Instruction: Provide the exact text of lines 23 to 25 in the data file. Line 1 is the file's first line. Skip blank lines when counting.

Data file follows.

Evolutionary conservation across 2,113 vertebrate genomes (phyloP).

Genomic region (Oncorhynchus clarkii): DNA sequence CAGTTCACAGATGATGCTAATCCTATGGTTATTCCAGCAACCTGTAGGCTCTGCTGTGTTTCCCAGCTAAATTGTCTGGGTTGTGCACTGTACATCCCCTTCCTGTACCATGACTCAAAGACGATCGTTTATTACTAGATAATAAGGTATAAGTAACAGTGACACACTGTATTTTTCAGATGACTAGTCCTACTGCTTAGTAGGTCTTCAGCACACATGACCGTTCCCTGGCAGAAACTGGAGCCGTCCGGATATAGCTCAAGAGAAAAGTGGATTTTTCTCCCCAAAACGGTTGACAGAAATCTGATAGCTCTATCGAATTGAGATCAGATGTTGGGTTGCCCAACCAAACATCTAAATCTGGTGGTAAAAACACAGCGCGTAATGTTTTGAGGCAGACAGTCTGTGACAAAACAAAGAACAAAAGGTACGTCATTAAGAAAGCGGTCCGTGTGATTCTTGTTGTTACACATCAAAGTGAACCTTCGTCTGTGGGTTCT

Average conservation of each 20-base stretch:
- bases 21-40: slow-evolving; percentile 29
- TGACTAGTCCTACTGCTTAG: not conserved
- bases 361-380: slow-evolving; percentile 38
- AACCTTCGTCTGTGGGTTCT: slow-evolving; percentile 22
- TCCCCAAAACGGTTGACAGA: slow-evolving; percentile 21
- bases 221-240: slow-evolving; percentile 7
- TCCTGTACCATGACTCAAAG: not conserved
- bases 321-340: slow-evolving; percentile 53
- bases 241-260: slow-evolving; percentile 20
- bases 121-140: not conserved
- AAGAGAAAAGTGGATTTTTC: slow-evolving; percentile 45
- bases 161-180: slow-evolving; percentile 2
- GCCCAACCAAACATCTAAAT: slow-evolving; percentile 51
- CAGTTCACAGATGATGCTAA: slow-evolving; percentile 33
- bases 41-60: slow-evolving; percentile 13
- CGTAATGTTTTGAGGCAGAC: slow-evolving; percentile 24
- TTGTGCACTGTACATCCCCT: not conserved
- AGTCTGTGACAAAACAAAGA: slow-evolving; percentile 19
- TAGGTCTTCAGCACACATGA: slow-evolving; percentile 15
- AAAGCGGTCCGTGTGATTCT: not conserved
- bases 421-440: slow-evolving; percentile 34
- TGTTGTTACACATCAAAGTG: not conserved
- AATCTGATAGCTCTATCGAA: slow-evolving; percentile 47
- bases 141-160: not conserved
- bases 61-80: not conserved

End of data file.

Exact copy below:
- AAAGCGGTCCGTGTGATTCT: not conserved
- bases 421-440: slow-evolving; percentile 34
- TGTTGTTACACATCAAAGTG: not conserved